6. koolkc107 from United States
    30 Mar 2012, 8:22 pm

    Mr. Alexander's independent film, "Diary of a Tired Black Man" shouldbe required viewing for anyone who might want to improve their currentrelationships or get insight into things that might improve futureones. Ostensibly, it is about black relationships but when you view it,it will be evident how universally applicable the concepts are. Bewarned! This is a film done without the backing of any Hollywood studiowhatsoever and realized only through the tenacious efforts of itsdirector as well as actors and actresses who felt the subject matterwas vitally important. As such, some of the scenes may come across as abit raw, but no more so than the early efforts of a Spike Lee in hisfilms "…Bed-Stuy Barbershop" or "She's Gotta Have It". What isimportant is the message gets through loud and clear and what a messageit is! I will not go into specifics, but when the trailers andpublicity describe this as a man's answer to films like "Waiting ToExhale" and some Tyler Perry offerings, they are not overstatingthings. If you are a woman or man who believes the "conversation" onrelationships in general and black relationships in particular havebeen too one-sided, too slanted solely toward male vilification, thenthis film is a resounding and profound counterpoint. Run, don't walk,to your nearest store to get this. Buy multiple copies because as youview it, I promise you will think of someone in your life that needs tosee it. Before I go I need to say something else. It never ceases toamaze me how most detractors from the film try to attack some of thefilmed scenes. Here's my reply. Go rent a copy of "El Mariachi" thefirst film by Robert Rodriguez. It is a great film . . .but the actingis not done by Oscar caliber thespians. As a matter of fact, the leadsin DOATBM, Jimmie Jean-Louis and Paula Lema, are actually (in myopinion) much better in their film than the freshman-like actors inRobert's. But even if my opinion would not be universally shared, Ifind this tactic of going after the actors- and after a film obviouslyshot with a limited budget (read: absolutely no $)- to be a cop out. Itis a way of avoiding the true strength of the film, which is, ofcourse, the feedback given by the men and women in the documentaryparts. I believe one reviewing critic had it pegged correctly. Toparaphrase: The filmed vignettes serve merely to ask questions; it'sthe feedback that supply the viewpoints that are the heart of Mr.Alexander's opus. But naysayers virtually all to a man and woman avoidcomment on these parts and for good reason- it is hard to criticizetruth. Not that everyone commenting is correct, but their replies arelargely their honest opinion. And this is conveyed so well in Tim'sfilm that in the final analysis their testimony becomes unassailable.My advice to those who want to pan the film. Try going after theessential truths presented not just by the filmed scenes, but by theback and forth commentary of the men and women in the street. If youcan attack and deny their truth, then your gripes about Tim's filmmight have some merit. But if you cannot- and I suspect this issomething that will be beyond most- then you need to watch the filmagain and ask yourself honestly exactly what about it is truly makingyou uncomfortable . . .then start your own healing process.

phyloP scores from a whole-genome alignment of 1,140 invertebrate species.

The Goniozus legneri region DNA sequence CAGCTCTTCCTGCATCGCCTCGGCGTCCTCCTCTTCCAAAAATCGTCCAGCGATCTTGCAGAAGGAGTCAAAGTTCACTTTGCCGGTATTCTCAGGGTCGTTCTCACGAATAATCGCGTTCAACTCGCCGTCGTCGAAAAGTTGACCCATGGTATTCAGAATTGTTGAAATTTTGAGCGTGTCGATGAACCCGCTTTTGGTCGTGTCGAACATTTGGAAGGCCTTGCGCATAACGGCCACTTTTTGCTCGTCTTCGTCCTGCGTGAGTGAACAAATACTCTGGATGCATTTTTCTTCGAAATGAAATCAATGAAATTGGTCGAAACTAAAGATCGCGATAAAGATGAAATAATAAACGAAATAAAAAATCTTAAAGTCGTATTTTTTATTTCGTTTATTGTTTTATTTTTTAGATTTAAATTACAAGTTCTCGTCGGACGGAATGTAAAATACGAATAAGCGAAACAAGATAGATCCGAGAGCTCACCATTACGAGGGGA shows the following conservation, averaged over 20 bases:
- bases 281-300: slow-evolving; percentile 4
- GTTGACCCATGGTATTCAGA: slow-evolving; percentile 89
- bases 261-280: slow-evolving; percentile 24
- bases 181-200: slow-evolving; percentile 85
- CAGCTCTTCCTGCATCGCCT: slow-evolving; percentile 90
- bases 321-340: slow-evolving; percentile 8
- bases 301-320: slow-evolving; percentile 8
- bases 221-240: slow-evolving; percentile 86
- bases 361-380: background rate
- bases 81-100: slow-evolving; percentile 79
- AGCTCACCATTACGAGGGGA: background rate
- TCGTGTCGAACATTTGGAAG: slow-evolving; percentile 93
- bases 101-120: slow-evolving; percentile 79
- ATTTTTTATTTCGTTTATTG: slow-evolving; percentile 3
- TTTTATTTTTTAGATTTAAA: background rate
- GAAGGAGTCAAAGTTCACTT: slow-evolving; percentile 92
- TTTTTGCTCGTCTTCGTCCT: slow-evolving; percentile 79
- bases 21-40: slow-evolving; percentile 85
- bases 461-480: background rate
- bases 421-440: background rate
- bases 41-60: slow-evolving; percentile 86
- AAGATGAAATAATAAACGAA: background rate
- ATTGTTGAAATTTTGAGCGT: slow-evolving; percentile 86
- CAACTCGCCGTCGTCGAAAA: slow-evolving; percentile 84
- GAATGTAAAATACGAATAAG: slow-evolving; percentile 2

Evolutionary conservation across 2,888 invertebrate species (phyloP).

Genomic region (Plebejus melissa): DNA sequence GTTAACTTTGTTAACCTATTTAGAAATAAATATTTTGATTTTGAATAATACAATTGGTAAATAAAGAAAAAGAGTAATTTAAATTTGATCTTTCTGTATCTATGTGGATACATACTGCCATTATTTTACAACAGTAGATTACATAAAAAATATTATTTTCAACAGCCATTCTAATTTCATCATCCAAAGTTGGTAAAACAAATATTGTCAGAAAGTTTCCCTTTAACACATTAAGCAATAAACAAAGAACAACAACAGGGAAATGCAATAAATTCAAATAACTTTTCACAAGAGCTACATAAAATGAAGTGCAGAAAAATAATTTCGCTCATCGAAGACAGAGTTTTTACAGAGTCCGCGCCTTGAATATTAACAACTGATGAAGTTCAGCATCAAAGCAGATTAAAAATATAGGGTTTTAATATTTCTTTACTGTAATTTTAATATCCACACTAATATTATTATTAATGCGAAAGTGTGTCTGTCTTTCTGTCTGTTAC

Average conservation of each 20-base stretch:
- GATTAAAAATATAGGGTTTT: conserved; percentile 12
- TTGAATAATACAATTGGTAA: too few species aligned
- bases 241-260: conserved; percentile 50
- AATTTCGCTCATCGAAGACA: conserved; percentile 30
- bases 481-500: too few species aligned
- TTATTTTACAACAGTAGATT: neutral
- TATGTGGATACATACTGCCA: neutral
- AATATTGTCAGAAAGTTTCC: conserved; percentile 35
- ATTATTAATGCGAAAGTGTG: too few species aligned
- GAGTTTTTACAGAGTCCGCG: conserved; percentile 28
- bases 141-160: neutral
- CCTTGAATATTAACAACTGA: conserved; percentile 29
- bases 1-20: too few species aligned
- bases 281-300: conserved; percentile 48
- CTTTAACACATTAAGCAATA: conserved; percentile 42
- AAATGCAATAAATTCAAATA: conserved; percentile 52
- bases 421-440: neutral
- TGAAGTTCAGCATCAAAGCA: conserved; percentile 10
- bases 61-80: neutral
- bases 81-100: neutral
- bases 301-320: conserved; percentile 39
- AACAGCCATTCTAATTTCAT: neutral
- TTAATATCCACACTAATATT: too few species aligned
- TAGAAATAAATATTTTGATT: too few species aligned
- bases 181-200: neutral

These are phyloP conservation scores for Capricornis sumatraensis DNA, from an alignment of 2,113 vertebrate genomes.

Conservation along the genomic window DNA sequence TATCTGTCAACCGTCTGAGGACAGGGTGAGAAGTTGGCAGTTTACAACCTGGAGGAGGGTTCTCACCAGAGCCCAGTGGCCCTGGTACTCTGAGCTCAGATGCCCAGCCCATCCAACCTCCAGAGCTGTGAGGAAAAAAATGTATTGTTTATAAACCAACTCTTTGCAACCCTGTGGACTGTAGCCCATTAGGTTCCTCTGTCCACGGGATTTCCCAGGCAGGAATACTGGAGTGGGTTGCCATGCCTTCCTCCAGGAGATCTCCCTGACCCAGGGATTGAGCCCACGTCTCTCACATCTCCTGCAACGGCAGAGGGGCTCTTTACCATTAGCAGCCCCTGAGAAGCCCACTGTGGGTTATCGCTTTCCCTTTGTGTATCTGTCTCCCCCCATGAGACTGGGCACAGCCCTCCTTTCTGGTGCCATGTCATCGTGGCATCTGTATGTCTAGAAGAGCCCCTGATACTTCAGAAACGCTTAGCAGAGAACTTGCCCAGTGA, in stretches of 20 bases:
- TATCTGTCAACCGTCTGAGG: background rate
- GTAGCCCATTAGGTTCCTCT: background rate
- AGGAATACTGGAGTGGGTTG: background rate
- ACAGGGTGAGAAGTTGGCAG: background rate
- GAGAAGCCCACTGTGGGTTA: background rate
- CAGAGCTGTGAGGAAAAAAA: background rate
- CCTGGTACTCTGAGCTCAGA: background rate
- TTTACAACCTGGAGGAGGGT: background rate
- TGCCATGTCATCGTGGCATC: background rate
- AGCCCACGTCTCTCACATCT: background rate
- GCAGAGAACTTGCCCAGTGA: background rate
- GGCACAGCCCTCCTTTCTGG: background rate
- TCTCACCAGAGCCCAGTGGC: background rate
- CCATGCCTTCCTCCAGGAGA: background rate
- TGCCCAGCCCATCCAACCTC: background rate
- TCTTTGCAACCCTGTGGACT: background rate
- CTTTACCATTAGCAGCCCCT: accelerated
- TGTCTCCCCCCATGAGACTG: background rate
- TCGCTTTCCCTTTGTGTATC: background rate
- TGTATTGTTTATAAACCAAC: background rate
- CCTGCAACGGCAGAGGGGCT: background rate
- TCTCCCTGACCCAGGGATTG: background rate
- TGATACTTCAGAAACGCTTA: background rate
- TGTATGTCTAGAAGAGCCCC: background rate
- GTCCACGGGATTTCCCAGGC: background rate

7. danceability from Netherlands
    30 Mar 2012, 8:22 pm

    A Must-See "All Men…especially Black Men Are Dogs and No Good" is thetypical stereotypes that some African-American Women say about theAfrican-American Male but this film takes you on a inside journey withreal African-American men who are NOT like that but it's the Angry &Bitter Black woman who have been scorned in previous relationshipsbecause of the bad choices she made fail to look at her ownresponsibilities and chooses to take it out and assume all Black Menare useless.